Consistent quality: Reliability in business terms comes in the form of the data or information that is produced, the performance or response times coming from all the technologies and, finally, in the meaning of the analytical results being presented. This last point may require a bit of clarification. What is meant here is that calculations, summarizations and derivations used in analytical results are constant and unchanging. Should any of these change due to a change in the ETL or data delivery processes, or to a change in the embedded algorithms in the tools, the business users must receive immediate notification of the change. Reliability does not mean non-changing; rather, it means that each person using the environment knows what he or she is getting at the end of a query. This directly leads into the last point on reliability.
Understanding the business user's context: Mature BI environments should be self-healing and self-annealing as the patterns of usage from the business communities change. This means that meta data - especially business meta data - must take a place of prominence in the overall architecture. To create a reliable environment of our users, we must face up to the fact that meta data is a critical component that goes a long way toward giving the business communities a reliable environment. Secondly, we must come to grips with the "right-time" data needs of the users. This does not mean making everything real-time. It does mean getting the business community the right answers by using the right data at the right time.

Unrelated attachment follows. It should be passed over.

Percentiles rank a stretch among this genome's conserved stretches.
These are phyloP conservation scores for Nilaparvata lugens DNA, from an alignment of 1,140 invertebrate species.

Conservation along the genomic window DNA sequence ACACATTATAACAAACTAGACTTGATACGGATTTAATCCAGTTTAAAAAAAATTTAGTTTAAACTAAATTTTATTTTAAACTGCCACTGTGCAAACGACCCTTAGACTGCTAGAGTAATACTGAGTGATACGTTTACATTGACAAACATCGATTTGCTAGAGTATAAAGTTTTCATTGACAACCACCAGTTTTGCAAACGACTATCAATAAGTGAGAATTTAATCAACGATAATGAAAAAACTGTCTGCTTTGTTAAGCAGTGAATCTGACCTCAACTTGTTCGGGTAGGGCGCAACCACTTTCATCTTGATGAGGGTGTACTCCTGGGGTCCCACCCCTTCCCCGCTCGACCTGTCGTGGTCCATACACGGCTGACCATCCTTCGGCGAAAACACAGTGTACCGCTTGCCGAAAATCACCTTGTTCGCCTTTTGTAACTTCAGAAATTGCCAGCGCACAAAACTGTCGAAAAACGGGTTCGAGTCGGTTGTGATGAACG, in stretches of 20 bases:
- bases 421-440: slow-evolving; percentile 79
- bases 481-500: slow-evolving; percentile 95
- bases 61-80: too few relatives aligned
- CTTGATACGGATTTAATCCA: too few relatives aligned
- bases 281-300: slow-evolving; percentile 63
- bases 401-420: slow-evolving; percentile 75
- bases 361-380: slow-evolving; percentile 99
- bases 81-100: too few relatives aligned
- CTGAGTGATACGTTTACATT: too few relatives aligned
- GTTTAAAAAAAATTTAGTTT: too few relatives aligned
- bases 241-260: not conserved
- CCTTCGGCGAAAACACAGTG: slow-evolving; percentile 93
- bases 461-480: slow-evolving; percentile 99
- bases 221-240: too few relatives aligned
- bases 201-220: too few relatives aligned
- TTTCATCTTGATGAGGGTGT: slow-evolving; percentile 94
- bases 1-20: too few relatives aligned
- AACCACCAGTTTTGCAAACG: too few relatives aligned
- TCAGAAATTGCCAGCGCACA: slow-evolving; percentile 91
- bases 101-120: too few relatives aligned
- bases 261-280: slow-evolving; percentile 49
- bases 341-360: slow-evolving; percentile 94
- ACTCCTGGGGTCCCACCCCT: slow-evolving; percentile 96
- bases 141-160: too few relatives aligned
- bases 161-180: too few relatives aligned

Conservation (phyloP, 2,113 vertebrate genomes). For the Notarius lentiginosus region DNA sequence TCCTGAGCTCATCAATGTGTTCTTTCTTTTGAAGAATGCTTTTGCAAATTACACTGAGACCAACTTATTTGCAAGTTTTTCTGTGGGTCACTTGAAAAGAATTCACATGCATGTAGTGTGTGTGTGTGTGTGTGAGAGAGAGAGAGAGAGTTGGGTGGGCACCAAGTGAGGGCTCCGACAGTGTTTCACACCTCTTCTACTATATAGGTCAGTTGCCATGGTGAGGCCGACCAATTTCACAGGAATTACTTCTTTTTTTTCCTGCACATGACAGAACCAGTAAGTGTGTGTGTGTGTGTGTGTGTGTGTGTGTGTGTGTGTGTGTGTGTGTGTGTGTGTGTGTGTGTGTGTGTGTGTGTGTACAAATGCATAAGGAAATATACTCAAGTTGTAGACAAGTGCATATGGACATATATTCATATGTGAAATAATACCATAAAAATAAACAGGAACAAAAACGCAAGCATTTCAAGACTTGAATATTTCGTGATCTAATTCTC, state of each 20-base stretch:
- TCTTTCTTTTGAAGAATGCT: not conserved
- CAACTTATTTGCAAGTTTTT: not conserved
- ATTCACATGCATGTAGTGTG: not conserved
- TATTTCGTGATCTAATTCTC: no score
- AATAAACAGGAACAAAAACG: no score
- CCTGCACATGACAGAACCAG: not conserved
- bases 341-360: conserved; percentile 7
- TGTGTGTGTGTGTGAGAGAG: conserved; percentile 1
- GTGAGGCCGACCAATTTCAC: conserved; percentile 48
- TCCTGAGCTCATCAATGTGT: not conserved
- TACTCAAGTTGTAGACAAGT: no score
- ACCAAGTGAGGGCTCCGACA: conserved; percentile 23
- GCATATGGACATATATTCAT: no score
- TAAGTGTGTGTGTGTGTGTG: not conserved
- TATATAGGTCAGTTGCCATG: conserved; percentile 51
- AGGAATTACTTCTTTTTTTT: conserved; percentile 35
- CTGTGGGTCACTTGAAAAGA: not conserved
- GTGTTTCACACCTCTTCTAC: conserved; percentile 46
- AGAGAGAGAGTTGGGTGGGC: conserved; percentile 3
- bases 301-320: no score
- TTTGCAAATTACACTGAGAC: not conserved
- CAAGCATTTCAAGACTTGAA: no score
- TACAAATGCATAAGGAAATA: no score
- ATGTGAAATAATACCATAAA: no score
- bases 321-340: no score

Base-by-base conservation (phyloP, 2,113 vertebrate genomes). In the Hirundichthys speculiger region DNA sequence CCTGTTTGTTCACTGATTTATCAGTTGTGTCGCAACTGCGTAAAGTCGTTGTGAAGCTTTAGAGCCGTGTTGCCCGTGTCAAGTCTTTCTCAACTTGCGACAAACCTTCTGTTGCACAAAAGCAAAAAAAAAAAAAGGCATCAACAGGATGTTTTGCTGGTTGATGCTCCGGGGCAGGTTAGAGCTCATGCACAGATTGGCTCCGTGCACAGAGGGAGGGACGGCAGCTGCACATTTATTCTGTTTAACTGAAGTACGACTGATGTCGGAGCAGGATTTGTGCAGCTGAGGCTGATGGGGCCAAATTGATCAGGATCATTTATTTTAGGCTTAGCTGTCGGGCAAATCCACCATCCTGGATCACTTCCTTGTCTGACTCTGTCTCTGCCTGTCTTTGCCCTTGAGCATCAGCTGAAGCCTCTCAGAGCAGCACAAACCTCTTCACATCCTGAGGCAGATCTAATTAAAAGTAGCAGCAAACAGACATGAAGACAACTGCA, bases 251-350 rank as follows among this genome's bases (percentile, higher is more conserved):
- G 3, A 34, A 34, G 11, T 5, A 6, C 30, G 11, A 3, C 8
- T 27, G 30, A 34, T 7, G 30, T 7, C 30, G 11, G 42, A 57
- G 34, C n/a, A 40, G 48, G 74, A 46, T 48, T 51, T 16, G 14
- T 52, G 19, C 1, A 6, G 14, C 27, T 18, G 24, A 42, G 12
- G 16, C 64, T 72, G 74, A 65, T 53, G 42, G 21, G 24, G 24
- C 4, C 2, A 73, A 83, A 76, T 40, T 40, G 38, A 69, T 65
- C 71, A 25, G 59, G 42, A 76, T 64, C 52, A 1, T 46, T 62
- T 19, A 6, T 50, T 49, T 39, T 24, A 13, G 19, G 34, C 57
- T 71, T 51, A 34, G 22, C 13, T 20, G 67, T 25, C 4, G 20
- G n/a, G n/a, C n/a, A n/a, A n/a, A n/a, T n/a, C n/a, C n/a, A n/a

Now you have some answers to what your BI "customers" want. Generically, it's what we all want in our lives. The job now is to ensure that the BI environment supports simplicity and reliability for the folks implementing it and for those using it for decision making.